Thursday, October 17, 2013
Jeanette was adopted by a set of very religious pentecostal parents who lived in North England. Her mother adopted her so she could grow up to become a missionary and donate her life to God. Jeanette was only allowed to read one book, she could recite Bible verses and sing many songs unto the Lord. They went to church everyday and Jeanette grew up loving the Lord and evangelizing.
Jeanette's mother was abusive, locking her out of the house and beating her for her own good. She frequently said that God lead her to the wrong crib. As Jeanette grows up alienated in school because of her religious fervor, she begins to realize that she is different. Her religion sets her apart but more than that, Jeanette realizes she was attracted to the same sex.
This semi-autobiographical, coming of age, novel was written in 1985, when the author was 24 years old. Winterson writes that the true story is too painful to recount and much worse than this fictional retelling. Each chapter is named after a book of the Bible, starting with Genesis and ending with Ruth. Oranges is an amazing book and an incredibly fast read. I took it on vacation with me and I read it in two days.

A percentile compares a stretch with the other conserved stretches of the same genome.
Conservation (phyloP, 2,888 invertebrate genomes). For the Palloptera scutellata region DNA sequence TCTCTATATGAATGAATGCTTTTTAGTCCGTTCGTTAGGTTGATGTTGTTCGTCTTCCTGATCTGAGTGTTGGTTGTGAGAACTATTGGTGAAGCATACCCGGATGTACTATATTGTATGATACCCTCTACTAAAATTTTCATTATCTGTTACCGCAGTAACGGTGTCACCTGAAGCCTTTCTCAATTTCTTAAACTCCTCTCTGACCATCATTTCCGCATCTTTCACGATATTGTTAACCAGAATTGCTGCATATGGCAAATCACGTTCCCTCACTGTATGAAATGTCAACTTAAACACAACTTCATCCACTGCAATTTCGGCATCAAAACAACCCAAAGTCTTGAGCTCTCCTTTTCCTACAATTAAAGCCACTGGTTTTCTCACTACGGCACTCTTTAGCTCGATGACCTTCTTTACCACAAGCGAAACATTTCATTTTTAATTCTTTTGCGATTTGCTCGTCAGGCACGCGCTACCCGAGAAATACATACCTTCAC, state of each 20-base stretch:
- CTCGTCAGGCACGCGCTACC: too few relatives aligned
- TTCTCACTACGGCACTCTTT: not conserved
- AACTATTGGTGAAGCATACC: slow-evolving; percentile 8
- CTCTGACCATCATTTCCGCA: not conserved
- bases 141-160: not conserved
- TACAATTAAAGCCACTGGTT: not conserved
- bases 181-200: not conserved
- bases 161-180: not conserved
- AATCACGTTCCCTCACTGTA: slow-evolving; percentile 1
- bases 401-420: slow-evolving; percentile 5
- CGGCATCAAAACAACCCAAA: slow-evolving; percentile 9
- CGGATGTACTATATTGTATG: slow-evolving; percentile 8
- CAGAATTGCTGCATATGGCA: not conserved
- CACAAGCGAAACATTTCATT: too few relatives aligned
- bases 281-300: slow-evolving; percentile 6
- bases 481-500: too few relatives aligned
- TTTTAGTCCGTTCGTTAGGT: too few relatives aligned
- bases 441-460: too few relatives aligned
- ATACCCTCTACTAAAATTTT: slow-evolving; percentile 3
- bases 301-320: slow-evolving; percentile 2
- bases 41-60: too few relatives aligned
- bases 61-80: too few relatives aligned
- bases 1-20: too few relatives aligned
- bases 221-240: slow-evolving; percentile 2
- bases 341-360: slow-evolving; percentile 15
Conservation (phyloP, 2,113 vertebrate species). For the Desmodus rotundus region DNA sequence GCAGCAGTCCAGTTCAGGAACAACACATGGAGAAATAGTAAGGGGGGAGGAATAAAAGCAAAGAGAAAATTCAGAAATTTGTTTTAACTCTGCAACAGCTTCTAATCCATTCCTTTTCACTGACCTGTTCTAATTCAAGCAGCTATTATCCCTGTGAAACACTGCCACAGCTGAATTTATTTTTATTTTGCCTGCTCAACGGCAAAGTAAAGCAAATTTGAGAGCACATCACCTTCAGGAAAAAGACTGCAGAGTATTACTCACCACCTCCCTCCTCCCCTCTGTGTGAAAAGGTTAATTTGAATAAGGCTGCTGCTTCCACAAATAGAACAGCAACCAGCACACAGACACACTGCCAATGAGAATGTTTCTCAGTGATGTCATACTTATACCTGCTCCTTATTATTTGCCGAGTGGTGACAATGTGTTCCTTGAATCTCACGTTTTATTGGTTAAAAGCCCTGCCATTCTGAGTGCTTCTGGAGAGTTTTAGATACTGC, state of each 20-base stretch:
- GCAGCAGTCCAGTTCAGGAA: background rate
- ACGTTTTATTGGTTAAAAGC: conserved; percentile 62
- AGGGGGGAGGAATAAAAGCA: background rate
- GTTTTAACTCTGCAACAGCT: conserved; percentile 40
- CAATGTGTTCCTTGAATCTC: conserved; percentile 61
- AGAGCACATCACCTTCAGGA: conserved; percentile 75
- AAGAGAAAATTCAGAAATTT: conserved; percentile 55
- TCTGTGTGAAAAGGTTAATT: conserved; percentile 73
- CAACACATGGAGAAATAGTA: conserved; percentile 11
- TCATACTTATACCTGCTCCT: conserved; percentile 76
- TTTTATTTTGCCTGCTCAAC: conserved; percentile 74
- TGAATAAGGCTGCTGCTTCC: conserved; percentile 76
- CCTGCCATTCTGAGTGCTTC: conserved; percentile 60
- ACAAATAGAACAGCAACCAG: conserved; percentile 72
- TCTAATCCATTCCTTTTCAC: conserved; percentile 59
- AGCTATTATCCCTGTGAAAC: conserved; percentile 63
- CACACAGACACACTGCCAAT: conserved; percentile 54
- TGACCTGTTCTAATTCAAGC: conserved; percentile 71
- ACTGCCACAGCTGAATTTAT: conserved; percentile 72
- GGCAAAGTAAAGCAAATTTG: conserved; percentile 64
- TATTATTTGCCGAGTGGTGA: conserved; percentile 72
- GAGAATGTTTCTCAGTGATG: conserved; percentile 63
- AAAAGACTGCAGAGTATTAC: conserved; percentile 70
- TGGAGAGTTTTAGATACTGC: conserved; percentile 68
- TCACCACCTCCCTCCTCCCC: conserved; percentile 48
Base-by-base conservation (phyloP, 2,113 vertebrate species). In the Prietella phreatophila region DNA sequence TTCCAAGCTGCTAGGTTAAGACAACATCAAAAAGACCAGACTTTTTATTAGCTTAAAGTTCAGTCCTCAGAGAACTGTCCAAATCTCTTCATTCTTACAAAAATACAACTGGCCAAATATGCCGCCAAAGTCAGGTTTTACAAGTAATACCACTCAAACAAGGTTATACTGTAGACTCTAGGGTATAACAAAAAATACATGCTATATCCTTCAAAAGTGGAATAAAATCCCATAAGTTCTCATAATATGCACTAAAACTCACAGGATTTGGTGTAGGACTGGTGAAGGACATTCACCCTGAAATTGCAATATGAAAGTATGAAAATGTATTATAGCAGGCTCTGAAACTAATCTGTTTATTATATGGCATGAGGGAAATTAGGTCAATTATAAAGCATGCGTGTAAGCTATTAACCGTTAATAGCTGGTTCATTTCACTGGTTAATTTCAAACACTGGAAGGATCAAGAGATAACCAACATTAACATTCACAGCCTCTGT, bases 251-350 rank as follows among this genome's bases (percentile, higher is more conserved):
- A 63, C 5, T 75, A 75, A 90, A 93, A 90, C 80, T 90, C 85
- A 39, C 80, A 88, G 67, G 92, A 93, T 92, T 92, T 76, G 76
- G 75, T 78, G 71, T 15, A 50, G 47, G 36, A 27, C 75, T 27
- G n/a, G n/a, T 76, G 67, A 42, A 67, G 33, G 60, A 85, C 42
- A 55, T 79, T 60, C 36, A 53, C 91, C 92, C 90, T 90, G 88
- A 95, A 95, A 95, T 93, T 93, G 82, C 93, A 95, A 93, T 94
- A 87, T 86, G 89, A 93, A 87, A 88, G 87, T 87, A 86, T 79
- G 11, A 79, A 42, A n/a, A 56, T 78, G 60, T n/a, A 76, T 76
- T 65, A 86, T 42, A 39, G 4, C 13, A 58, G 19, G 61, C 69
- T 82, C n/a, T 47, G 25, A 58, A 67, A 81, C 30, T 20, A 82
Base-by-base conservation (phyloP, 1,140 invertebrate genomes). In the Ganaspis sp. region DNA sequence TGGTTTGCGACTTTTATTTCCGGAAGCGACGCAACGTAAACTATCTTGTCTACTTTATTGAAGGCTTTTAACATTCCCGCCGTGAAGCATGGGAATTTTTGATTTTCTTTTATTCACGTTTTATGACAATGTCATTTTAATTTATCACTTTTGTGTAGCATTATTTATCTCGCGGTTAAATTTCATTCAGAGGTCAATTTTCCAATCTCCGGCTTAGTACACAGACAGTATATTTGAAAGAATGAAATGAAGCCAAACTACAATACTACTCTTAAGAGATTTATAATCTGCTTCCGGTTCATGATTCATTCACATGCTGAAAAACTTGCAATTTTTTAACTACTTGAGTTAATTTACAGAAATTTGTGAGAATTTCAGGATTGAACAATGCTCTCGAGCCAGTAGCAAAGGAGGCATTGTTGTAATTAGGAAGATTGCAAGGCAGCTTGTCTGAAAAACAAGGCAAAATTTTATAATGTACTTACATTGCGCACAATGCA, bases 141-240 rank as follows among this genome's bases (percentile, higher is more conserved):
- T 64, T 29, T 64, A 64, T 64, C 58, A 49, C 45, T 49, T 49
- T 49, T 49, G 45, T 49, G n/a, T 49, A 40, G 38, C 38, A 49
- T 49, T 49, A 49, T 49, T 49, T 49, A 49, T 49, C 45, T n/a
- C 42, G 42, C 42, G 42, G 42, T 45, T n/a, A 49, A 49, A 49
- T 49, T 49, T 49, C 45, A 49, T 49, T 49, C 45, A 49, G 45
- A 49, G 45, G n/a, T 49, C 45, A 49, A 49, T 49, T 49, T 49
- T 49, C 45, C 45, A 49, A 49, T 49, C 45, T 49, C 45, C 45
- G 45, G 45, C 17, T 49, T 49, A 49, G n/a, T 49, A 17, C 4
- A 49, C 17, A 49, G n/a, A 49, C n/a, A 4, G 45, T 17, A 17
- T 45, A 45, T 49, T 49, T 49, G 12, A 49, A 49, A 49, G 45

I was drawn in by Jeanette's story and her Biblical mother. Her mother and her religious fervor reminded me a lot of my strict Baptist grandmother. My grandmother was so religious that she refused to attend her own sons wedding because he married a Catholic girl. My grandmother never hit me but I was afraid of her for a long time and felt like the outsider in the family. In many ways my experience mirrored Jeanette's.
The characters in Oranges are well-developed and Jeanette is the unorthodox heroine of her own story. Parts of the novel are quirky and some parts are awful and I admit I was intrigued when poor Jeanette was being exorcised of the devil. I found myself hoping the main character would find compassion and love from someone in the church. This book left an indelible mark on my soul and I don't think I will ever forget it.
“Everyone who tells a story tells it differently, just to remind us that everybody sees it differently. Some people say there are true things to be found, some people say all kinds of things can be proved. I don't believe them. The only thing for certain is how complicated it all is, like string full of knots. It's all there but hard to find the beginning and impossible to fathom the end. The best you can do is admire the cat's cradle, and maybe knot it up a bit more.”
Oranges are Not the Only Fruit won the Whitbread Prize for first fiction and was made into a film by the BBC in 1990.